A British lawmaker has criticized the U.K.’s tabloid press, saying journalists threatened to reveal her same-sex relationship without her consent.
Layla Moran, a lawmaker from the Liberal Democrat party representing the constituency of Oxford West and Abingdon, announced she is pansexual and in a relationship with a woman in atweetposted on Jan. 2. (Moran’s partner, Rosy Cobb, is a former head of media for the Liberal Democrats. She left her position after a scandal in which she allegedly forged an email.)
Moran is believed to be the first openly pansexual lawmaker in the United Kingdom.
“Pansexuality, to me, means it doesn’t matter about the physical attributions of the person you fall in love with, it’s about the person themselves,” Moran toldPinkNews, a British LGBT publication. (“Being pansexual means being attracted to all gender identities,” as per aGLAADdefinition, “or attracted to people regardless of gender.”)
But she criticized a British tabloid newspaper for its role in events leading up to the announcement, and for essentially forcing her to come out.
“Although I am happy to have talked openly about my sexuality and had already told many friends and family, the timing of speaking publicly wasn’t on my own terms,” she wrote in anop-ed for theIndy 100news website on Monday.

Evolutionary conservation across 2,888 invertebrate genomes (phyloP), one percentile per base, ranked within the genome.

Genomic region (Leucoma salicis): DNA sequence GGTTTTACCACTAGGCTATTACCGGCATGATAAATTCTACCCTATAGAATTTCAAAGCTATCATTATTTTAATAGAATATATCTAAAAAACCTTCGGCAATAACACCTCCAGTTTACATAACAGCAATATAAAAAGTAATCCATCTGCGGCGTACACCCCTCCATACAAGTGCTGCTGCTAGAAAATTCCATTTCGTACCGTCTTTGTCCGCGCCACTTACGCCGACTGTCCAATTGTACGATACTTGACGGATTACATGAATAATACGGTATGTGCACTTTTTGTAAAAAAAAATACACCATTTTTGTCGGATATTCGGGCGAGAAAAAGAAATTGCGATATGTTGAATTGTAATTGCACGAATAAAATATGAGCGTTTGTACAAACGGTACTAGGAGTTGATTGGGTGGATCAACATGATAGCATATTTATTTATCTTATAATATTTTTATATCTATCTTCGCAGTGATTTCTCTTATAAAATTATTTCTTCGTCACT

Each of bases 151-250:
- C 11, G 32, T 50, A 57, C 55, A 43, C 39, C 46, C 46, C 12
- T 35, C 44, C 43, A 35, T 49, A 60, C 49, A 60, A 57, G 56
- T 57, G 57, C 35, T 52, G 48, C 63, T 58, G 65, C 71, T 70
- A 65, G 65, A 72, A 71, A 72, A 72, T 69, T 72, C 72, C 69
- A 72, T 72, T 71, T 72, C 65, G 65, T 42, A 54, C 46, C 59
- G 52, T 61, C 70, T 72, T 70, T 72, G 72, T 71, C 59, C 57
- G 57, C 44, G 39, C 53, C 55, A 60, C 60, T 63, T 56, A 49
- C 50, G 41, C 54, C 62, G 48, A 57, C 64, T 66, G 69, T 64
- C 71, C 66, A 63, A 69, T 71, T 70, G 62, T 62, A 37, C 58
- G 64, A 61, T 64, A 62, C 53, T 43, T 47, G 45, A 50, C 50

Moran said that journalists from TheMail on Sundayhad been calling people close to her for months and “attempting to make [my] relationship salacious or sensational.”
The newspaper had agreed to hold its story revealing her same-sex relationship after Moran pleaded with them to let her tell her 92 year-old grandmother first, she alleged. “I pleaded with them to wait,” Moran wrote. “I couldn’t bear the idea she would see it before anything else.”
But Moran said she “believed they would publish” the story regardless, so she decided to tell the world, along with her grandmother, on her own terms. “[I] decided to take back the control that I feared would be stolen from me,” she wrote.
Moran also criticized theMail on Sundayfor afollow-up storypublished Sunday by the newspaper’s political editor, which prominently quoted anonymous users of an online forum criticizing her for “weaponizing” her sexuality to “look woke.”
“The story frames my actions, my telling of my story, as a calculated plan,” Moran wrote. “This couldn’t be further from the truth. While I am proud of who I am, it was the media who I felt intimidated me… It’s possible that to some journalists and readers this is a jolly jape where they get one over me, but to me, this is my life.”
Get The Brief.Sign up to receive the top stories you need to know right now.
For your security, we’ve sent a confirmation email to the address you entered. Click the link to confirm your subscription and begin receiving our newsletters. If you don’t get the confirmation within 10 minutes, please check your spam folder.
The newspaper said its journalists’ questions to Moran were for a story about whether her relationship with Cobb was a conflict of interest.
“TheMail on Sundayapproached Ms Moran last weekend with questions about whether her relationship with Ms Cobb represented a conflict of interest,” the paper stated in its Sunday article. “We agreed not to run a story after Ms Moran invoked her right to keep her sexuality private: she then announced it herself five days later.”
TheMail on Sundaydid not immediately respond to TIME’s request for comment.
Write toBilly Perrigo firstname.lastname@example.org.